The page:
Following a review of Australia’s outdated online betting laws, the government has decided to crack down on online in-play betting and ban credit betting.
[dropcap]T[/dropcap]he Australian government strengthened a ban on online in-play sports betting and moved to ban credit betting on 28 April in a response to an industry review by former NSW premier Barry O’Farrell.
This follows calls for the dated Interactive Gambling Act (IGA), created in 2001, to be overhauled to keep up with advancing technology in online betting.
In-play betting was already banned over the internet but is allowed via telephone or retail outlets, however international bookmakers such as William Hill and Sportsbet highlighted the IGA’s inconsistencies through a click-tocall function, which the government has now ruled as a breach of regulation.
Sportsbet criticised the strike against click-to-call as a short-sighted decision which would only benefit already dominant rivals Tabcorp and Tatts Group.
“I think it’s a win for the lazy, traditional monopoly wagering operators in Australia who are more interested in protecting their monopoly than giving consumers what they want,” said Sportsbet chief executive Cormac Barry. “It is a sad day for Australian consumers and I think the big winners today are the illegal offshore operators who will be able to continue to operate uninhibited.”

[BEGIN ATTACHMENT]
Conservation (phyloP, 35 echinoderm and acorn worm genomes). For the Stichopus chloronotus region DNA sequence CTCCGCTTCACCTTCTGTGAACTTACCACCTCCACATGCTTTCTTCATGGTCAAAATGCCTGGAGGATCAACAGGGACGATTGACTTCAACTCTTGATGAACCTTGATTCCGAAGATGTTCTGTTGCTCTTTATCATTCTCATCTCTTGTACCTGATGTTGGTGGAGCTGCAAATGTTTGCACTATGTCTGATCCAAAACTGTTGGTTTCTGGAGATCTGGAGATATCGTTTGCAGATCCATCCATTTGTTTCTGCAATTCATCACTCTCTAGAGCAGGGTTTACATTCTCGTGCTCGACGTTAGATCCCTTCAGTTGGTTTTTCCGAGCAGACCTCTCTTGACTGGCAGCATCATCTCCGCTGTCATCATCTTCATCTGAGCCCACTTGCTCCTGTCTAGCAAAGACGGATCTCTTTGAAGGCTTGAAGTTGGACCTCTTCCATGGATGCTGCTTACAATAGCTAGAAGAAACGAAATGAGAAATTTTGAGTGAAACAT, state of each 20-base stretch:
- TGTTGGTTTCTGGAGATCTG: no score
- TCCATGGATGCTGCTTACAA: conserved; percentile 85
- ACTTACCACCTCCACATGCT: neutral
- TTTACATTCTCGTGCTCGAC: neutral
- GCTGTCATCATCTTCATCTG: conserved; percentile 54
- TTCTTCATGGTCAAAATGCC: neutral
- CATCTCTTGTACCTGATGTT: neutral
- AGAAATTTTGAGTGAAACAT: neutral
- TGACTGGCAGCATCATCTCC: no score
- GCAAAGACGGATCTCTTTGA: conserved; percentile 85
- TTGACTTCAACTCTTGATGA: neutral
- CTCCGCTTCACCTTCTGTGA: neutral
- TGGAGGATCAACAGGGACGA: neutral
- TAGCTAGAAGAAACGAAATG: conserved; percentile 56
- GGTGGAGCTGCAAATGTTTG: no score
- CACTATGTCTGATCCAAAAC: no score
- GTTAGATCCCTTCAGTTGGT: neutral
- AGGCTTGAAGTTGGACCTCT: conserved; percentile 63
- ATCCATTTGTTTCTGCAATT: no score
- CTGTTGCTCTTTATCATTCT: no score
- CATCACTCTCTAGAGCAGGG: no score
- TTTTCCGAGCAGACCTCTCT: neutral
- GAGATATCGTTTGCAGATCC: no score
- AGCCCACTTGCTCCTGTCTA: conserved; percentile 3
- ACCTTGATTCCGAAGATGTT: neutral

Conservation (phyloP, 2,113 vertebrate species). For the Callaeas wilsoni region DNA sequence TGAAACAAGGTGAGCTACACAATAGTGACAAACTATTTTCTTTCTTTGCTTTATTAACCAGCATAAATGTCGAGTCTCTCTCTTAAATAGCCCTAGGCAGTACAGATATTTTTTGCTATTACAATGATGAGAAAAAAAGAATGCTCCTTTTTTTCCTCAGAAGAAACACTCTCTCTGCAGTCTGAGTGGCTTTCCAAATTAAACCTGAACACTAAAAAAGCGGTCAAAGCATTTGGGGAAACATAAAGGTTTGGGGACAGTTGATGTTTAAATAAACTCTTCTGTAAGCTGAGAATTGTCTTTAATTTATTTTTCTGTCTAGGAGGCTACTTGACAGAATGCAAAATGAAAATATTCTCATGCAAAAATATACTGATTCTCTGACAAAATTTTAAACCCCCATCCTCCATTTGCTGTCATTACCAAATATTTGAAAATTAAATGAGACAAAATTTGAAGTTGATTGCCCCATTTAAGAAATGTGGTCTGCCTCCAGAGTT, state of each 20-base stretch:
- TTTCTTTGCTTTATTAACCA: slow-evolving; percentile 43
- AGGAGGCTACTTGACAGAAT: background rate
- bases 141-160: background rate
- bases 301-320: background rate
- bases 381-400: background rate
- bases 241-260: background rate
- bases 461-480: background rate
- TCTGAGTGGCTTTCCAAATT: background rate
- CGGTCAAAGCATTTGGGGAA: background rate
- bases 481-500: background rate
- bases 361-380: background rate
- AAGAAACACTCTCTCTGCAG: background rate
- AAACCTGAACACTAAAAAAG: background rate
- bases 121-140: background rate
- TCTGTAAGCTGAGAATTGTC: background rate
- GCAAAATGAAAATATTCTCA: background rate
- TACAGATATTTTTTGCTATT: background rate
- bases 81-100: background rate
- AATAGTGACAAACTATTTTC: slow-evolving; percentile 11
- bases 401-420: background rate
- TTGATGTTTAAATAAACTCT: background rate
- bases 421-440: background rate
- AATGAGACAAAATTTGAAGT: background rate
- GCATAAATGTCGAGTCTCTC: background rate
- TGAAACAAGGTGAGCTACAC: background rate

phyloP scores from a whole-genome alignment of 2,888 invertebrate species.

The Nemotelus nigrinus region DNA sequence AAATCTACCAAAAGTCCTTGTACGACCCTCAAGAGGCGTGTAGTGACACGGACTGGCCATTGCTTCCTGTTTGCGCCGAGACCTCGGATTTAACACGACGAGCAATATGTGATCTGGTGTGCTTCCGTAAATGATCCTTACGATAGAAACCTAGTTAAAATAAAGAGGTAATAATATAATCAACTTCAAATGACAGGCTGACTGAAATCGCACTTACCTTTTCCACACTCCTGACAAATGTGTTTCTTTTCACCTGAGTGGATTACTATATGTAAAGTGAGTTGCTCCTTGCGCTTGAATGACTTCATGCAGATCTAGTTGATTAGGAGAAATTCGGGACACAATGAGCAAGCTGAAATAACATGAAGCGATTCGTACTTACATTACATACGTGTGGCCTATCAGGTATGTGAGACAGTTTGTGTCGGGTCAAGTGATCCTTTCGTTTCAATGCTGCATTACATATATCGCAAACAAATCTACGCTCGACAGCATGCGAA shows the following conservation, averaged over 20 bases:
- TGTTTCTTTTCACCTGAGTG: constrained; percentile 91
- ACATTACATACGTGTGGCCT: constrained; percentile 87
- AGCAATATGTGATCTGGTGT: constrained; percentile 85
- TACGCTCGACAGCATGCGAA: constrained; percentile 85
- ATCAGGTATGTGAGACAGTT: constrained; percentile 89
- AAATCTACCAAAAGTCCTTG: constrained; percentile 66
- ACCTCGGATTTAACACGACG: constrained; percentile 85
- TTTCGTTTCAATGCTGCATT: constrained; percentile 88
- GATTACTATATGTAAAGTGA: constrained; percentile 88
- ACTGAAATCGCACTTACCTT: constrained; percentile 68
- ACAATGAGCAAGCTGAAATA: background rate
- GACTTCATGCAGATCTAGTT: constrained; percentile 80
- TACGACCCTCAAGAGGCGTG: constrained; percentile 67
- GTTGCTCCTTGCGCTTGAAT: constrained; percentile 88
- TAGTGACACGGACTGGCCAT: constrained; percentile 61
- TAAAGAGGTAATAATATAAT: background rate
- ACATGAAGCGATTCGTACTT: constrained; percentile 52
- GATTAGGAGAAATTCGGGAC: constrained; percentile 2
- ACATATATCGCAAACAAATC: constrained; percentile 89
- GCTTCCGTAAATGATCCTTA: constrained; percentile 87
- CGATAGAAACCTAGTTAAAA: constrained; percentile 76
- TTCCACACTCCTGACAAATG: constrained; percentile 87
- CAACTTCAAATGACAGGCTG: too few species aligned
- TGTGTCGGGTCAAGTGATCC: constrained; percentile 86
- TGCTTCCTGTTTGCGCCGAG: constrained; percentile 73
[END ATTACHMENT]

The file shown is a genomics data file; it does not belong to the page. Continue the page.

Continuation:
The ban on credit betting is also expected to hurt foreign operators, with sources estimating up to 30 percent of some operators’ sales are derived from credit.
“Certainly it is used by a reasonable number of people, but if a level playing field is created then ultimately the industry will move on,” added Barry. “We’ll consider that over the coming days and weeks.”
International bookmakers had been hoping the Australian government would relax its ban on in-play, claiming that the service is already widely used through illegal overseas bookmakers.
The government admitted they were unsure about the scale of illegal gambling, noting the O’Farrell review estimated somewhere between $64m (€42m) and $400m (€260m) was gambled with illegal providers.
Major sports codes including Cricket Australia and the AFL also supported in-play, saying it would improve integrity in the sports betting market.
However, the government cites figures showing the rate of problem gambling is three times higher when wagering is conducted online, although these statistics do not include illegal wagering.
“The government does not intend to further expand the online betting market in Australia by legalising online in-play betting,” said social services minister Alan Tudge. “I would hope they cease today because we have made clear they are at least operating against the spirit of the law, if not against the actual law.”
The Australian Wagering Council, which represents online bookmakers such as Sportsbet, William Hill, Betfair and Bet365, could not confirm if its members will withdraw the in-play service immediately.